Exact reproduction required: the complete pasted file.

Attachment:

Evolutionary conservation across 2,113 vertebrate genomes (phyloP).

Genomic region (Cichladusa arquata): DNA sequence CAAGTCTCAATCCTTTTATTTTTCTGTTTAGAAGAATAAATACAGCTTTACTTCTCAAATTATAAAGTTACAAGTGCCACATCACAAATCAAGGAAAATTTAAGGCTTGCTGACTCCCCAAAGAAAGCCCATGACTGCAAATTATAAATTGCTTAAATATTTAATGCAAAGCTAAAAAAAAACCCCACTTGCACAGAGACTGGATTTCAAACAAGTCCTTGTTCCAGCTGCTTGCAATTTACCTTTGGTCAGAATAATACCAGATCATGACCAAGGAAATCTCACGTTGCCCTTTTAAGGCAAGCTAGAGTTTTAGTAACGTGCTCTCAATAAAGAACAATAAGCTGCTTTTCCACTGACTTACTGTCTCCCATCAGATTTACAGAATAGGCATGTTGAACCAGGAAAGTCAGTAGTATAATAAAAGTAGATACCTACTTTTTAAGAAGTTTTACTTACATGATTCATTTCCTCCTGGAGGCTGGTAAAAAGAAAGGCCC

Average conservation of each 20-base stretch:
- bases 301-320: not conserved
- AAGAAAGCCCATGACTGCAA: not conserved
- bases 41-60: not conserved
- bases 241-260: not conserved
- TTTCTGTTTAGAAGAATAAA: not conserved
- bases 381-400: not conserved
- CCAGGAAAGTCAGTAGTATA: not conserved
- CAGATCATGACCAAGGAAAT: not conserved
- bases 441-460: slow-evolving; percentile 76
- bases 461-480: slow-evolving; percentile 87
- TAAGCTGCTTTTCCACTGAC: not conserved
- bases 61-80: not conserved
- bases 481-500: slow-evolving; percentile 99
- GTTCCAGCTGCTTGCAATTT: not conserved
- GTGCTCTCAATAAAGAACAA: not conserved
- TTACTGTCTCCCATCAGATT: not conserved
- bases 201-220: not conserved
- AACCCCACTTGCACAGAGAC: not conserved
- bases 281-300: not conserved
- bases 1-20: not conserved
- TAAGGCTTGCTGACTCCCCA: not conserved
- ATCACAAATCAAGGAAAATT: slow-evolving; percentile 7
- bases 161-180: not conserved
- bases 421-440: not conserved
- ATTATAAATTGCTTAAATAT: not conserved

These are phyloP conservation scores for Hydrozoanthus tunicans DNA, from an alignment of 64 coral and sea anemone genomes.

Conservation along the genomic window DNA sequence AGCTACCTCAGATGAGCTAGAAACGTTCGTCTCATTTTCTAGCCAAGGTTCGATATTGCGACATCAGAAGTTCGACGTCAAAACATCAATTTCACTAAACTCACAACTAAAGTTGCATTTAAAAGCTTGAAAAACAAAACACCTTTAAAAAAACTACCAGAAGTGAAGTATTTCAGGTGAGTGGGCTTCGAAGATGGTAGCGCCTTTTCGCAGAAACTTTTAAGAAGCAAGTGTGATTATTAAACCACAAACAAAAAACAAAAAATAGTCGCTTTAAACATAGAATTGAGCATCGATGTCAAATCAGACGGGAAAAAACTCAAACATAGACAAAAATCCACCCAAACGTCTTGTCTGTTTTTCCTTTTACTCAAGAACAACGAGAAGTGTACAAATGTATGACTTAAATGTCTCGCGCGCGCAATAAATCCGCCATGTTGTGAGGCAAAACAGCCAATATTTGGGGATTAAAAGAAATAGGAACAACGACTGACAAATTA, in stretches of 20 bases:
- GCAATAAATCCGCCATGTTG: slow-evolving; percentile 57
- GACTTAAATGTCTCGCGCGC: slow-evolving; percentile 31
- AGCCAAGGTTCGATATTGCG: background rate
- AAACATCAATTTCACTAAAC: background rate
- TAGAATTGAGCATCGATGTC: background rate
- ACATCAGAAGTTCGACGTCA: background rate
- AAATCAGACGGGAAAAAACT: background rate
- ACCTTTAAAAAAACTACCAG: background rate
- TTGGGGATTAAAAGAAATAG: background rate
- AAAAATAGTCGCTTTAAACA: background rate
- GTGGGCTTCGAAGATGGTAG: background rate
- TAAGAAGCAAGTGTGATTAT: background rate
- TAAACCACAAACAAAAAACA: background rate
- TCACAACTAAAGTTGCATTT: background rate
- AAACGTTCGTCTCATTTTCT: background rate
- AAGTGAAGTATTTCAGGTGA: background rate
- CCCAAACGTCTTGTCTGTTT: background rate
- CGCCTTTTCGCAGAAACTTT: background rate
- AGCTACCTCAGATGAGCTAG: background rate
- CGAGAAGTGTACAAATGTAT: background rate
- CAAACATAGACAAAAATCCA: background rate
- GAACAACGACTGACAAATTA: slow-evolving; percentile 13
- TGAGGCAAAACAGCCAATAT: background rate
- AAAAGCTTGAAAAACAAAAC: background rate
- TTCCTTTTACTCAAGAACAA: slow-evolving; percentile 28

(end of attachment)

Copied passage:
Evolutionary conservation across 2,113 vertebrate genomes (phyloP).

Genomic region (Cichladusa arquata): DNA sequence CAAGTCTCAATCCTTTTATTTTTCTGTTTAGAAGAATAAATACAGCTTTACTTCTCAAATTATAAAGTTACAAGTGCCACATCACAAATCAAGGAAAATTTAAGGCTTGCTGACTCCCCAAAGAAAGCCCATGACTGCAAATTATAAATTGCTTAAATATTTAATGCAAAGCTAAAAAAAAACCCCACTTGCACAGAGACTGGATTTCAAACAAGTCCTTGTTCCAGCTGCTTGCAATTTACCTTTGGTCAGAATAATACCAGATCATGACCAAGGAAATCTCACGTTGCCCTTTTAAGGCAAGCTAGAGTTTTAGTAACGTGCTCTCAATAAAGAACAATAAGCTGCTTTTCCACTGACTTACTGTCTCCCATCAGATTTACAGAATAGGCATGTTGAACCAGGAAAGTCAGTAGTATAATAAAAGTAGATACCTACTTTTTAAGAAGTTTTACTTACATGATTCATTTCCTCCTGGAGGCTGGTAAAAAGAAAGGCCC

Average conservation of each 20-base stretch:
- bases 301-320: not conserved
- AAGAAAGCCCATGACTGCAA: not conserved
- bases 41-60: not conserved
- bases 241-260: not conserved
- TTTCTGTTTAGAAGAATAAA: not conserved
- bases 381-400: not conserved
- CCAGGAAAGTCAGTAGTATA: not conserved
- CAGATCATGACCAAGGAAAT: not conserved
- bases 441-460: slow-evolving; percentile 76
- bases 461-480: slow-evolving; percentile 87
- TAAGCTGCTTTTCCACTGAC: not conserved
- bases 61-80: not conserved
- bases 481-500: slow-evolving; percentile 99
- GTTCCAGCTGCTTGCAATTT: not conserved
- GTGCTCTCAATAAAGAACAA: not conserved
- TTACTGTCTCCCATCAGATT: not conserved
- bases 201-220: not conserved
- AACCCCACTTGCACAGAGAC: not conserved
- bases 281-300: not conserved
- bases 1-20: not conserved
- TAAGGCTTGCTGACTCCCCA: not conserved
- ATCACAAATCAAGGAAAATT: slow-evolving; percentile 7
- bases 161-180: not conserved
- bases 421-440: not conserved
- ATTATAAATTGCTTAAATAT: not conserved

These are phyloP conservation scores for Hydrozoanthus tunicans DNA, from an alignment of 64 coral and sea anemone genomes.

Conservation along the genomic window DNA sequence AGCTACCTCAGATGAGCTAGAAACGTTCGTCTCATTTTCTAGCCAAGGTTCGATATTGCGACATCAGAAGTTCGACGTCAAAACATCAATTTCACTAAACTCACAACTAAAGTTGCATTTAAAAGCTTGAAAAACAAAACACCTTTAAAAAAACTACCAGAAGTGAAGTATTTCAGGTGAGTGGGCTTCGAAGATGGTAGCGCCTTTTCGCAGAAACTTTTAAGAAGCAAGTGTGATTATTAAACCACAAACAAAAAACAAAAAATAGTCGCTTTAAACATAGAATTGAGCATCGATGTCAAATCAGACGGGAAAAAACTCAAACATAGACAAAAATCCACCCAAACGTCTTGTCTGTTTTTCCTTTTACTCAAGAACAACGAGAAGTGTACAAATGTATGACTTAAATGTCTCGCGCGCGCAATAAATCCGCCATGTTGTGAGGCAAAACAGCCAATATTTGGGGATTAAAAGAAATAGGAACAACGACTGACAAATTA, in stretches of 20 bases:
- GCAATAAATCCGCCATGTTG: slow-evolving; percentile 57
- GACTTAAATGTCTCGCGCGC: slow-evolving; percentile 31
- AGCCAAGGTTCGATATTGCG: background rate
- AAACATCAATTTCACTAAAC: background rate
- TAGAATTGAGCATCGATGTC: background rate
- ACATCAGAAGTTCGACGTCA: background rate
- AAATCAGACGGGAAAAAACT: background rate
- ACCTTTAAAAAAACTACCAG: background rate
- TTGGGGATTAAAAGAAATAG: background rate
- AAAAATAGTCGCTTTAAACA: background rate
- GTGGGCTTCGAAGATGGTAG: background rate
- TAAGAAGCAAGTGTGATTAT: background rate
- TAAACCACAAACAAAAAACA: background rate
- TCACAACTAAAGTTGCATTT: background rate
- AAACGTTCGTCTCATTTTCT: background rate
- AAGTGAAGTATTTCAGGTGA: background rate
- CCCAAACGTCTTGTCTGTTT: background rate
- CGCCTTTTCGCAGAAACTTT: background rate
- AGCTACCTCAGATGAGCTAG: background rate
- CGAGAAGTGTACAAATGTAT: background rate
- CAAACATAGACAAAAATCCA: background rate
- GAACAACGACTGACAAATTA: slow-evolving; percentile 13
- TGAGGCAAAACAGCCAATAT: background rate
- AAAAGCTTGAAAAACAAAAC: background rate
- TTCCTTTTACTCAAGAACAA: slow-evolving; percentile 28